It is not unusual to for orgasms to differ in sensation as a reflection of differing stimulation. Using a warming lubricant may help with arousal, or considering localized (vaginal) estrogen could also help. To help with arousal with a partner, you can introduce new techniques or bonding behaviors. With a partner or on your own, you might experiment with erotica—either books or DVDs.  You may want to use a vibrator, or if you've been using one and it doesn't seem to be helping any more, consider one that offers more stimulation.  

Welcome to this new phase of sexual life!

Q: Incontinence with stimulation? What’s up with that?

Urinary incontinence for women is usually classified as "stress incontinence" or "urge incontinence." Losing bladder control during sexual stimulation is most likely urge incontinence: The stimulation of the area nerves causes the urge to urinate and then contraction of bladder muscles (for some women it's just a strong urge, for others it's actual leaking).

While it poses no risk to you or your partner, it is definitely undesirable! Make sure to empty your bladder just before sexual activity. See your doctor to rule out a bladder infection. Performing regular Kegel exercises may be of benefit. The type, duration, and location of stimulation may influence the urge; more practice may help you better understand cause and effect. Certain positions may decrease leakage (for example, woman on top or side-lying position).

There are medications for urge incontinence that could be trialed just before having sex. Taken 10-60 minutes before sex play, the medication can decrease the urgency sensation and actual loss of urine.

This issue can really interfere with sexual expression, so addressing it sooner than later is important. See your gynecologist or urologist to further discuss which of these options are best suited to you based on your medical history.

Need Help with Kegels? There's an App for That

Weights in hand, what I need is time and focus and coaching. And ladies, there is an App for that. That is, if you use an iPhone or iTouch, you can download Kegel coaching applications for anywhere from free to about $5. I’ve found three. They’re very different, and all helpful. View full article →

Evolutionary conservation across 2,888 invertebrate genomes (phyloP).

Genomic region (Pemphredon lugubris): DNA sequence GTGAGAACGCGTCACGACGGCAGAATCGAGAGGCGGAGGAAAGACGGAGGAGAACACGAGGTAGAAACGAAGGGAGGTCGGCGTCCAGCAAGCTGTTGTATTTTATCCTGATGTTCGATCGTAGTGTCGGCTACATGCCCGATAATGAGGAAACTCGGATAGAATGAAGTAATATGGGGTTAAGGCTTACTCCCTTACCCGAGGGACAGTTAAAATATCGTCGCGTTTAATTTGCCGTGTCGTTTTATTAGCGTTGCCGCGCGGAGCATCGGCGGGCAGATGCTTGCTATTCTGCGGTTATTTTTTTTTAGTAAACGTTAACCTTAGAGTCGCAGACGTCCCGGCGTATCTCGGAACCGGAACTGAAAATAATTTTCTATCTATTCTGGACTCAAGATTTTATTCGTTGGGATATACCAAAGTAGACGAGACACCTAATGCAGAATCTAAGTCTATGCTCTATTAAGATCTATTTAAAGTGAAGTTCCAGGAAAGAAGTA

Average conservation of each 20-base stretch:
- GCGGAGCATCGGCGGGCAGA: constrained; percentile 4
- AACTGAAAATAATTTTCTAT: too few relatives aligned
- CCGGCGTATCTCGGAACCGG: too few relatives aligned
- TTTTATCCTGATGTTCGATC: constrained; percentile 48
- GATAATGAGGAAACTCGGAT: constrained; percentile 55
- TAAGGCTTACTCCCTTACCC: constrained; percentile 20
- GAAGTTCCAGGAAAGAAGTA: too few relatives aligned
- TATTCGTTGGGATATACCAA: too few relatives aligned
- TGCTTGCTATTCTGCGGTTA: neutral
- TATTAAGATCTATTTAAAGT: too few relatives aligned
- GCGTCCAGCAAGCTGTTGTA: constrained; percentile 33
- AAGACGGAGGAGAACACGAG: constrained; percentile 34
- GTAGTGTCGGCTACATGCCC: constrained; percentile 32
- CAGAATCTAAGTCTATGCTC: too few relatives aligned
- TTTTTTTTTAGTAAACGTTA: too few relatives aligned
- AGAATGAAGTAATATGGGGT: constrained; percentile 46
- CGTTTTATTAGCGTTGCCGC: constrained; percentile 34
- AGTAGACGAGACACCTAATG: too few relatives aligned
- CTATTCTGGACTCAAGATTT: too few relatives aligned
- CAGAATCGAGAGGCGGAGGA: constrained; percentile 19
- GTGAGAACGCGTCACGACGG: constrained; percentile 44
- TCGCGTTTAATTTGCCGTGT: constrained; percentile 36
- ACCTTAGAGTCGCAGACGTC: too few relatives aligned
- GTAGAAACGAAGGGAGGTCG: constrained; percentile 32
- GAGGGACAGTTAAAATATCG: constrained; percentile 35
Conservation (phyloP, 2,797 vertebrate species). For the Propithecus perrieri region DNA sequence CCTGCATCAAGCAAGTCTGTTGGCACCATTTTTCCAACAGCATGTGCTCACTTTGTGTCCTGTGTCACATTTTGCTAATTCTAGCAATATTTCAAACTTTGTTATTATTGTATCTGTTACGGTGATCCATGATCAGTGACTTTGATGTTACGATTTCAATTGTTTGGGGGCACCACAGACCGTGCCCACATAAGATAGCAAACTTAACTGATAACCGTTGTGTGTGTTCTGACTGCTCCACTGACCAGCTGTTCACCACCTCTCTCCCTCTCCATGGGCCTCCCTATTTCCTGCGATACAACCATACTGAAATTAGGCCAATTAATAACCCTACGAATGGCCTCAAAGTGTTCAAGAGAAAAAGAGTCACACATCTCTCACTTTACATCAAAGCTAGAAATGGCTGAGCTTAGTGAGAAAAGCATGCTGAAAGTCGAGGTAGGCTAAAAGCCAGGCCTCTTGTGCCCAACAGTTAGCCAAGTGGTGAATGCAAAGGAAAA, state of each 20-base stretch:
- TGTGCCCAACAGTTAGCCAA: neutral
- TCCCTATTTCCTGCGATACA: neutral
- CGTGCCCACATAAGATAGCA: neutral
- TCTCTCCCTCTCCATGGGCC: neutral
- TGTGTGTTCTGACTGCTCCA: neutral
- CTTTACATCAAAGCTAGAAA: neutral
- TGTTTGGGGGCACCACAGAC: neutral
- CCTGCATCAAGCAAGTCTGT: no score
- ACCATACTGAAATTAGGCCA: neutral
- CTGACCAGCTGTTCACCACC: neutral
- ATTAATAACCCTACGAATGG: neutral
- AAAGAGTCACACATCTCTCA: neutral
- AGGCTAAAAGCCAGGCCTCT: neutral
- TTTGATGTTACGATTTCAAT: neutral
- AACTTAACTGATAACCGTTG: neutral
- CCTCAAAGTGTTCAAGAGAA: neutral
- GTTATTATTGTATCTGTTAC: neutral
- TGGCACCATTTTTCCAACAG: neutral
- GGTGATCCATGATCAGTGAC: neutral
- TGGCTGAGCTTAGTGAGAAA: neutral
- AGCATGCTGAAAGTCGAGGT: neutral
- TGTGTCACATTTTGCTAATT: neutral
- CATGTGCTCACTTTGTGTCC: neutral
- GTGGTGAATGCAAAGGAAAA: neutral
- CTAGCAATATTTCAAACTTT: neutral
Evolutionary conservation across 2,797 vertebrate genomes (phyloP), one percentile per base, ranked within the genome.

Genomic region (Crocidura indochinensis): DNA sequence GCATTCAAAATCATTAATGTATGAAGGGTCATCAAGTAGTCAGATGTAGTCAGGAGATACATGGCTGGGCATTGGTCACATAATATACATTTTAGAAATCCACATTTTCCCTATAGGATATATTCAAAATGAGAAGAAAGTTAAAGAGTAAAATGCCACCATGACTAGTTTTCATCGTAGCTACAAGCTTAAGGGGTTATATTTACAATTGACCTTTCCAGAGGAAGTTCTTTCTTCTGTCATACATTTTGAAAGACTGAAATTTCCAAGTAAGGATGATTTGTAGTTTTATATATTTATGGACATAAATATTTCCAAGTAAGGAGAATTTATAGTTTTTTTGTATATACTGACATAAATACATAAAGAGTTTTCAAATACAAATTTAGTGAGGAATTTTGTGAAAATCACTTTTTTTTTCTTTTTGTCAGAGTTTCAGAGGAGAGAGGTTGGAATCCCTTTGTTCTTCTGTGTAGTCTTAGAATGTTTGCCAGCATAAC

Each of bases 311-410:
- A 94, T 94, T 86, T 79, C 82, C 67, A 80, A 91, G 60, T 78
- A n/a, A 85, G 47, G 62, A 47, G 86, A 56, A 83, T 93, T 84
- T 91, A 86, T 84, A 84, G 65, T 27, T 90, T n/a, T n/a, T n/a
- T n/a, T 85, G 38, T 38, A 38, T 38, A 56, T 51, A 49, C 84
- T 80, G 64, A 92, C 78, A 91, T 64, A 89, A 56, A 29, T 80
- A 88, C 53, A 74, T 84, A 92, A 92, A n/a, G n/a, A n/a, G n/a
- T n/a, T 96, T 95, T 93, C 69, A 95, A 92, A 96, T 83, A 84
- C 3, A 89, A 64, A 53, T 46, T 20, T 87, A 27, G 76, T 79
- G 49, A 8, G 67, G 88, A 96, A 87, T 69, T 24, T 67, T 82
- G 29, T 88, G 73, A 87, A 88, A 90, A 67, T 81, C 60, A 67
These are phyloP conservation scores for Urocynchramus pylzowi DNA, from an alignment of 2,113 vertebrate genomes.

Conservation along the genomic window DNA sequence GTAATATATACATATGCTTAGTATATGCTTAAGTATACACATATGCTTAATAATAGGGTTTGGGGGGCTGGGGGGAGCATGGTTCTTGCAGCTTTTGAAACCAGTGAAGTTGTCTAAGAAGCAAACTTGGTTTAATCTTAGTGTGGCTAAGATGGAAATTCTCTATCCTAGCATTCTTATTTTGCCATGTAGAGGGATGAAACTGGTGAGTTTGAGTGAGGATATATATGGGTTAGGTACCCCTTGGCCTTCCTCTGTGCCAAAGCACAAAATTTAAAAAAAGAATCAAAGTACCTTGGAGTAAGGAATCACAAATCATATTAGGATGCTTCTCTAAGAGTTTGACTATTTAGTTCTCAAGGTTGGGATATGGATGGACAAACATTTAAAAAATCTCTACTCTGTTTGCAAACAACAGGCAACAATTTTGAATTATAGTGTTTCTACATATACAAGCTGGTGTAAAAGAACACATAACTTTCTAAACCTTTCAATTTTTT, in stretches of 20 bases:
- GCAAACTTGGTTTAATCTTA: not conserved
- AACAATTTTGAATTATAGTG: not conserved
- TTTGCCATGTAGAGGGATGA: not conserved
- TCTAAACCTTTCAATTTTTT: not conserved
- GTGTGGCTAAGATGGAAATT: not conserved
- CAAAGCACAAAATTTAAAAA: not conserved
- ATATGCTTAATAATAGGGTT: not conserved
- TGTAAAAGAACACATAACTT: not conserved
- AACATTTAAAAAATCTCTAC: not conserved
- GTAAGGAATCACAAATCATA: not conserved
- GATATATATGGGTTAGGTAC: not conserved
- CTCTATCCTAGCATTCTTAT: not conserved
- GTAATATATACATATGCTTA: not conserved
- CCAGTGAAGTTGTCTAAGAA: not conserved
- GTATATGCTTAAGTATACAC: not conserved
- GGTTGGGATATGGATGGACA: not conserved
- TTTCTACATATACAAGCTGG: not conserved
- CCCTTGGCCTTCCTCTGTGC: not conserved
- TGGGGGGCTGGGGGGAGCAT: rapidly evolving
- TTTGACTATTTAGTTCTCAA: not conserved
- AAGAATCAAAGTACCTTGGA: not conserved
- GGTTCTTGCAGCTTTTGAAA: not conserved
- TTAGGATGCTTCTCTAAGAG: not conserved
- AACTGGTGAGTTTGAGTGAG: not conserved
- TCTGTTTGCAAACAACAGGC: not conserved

July 01, 2010


estrogen ›   hormones ›   maintenance ›  

Chicks Without Ovaries—a Maintenance Plan

I surely don't miss the troublesome little egg sacs. The havoc they played with my system when they were there made my life miserable, to say the least. The new freedoms I have without them are well worth the maintenance work of not having them. View full article →

Do you use herbal remedies for menopause support?

While we are on the subject of finding medications and supplements that can help us… a quick note about using herbal remedies to help alleviate the symptoms of menopause and/or to boost your flagging libido and support your vaginal tissues...

Herbal supplements, for the most part, are developed and marketed in the U.S. as food stuffs. For this reason they do not require clinical studies to test their efficacy or to measure their side effects. They are also not subject to manufacturing rigor that would guarantee their potency. So I can't promise or deny their effectiveness or safety.

At the same time, there is no doubt some of my patients have experienced some relief of their symptoms by using various supplements. Very few of the herbal products designed for menopause support are known to be harmful, and trying them yourself may be the best way to learn of any benefit. It's your body. How these supplements work for you is really the question.

A good way to test their efficacy and safety for you is to keep a symptom journal for a week or so before starting a new supplement, and then for 12 weeks after starting it, tracking the type and severity of your symptoms, and how they change over time. The accepted wisdom for herbal supplements is that 12 weeks is an adequate time to determine whether a supplement will help your symptoms or not.

There are so many supplements out there thought to support us as our hormones are changing. What has been your experience of supportive supplements? Any that have helped you? Any cautionary tales?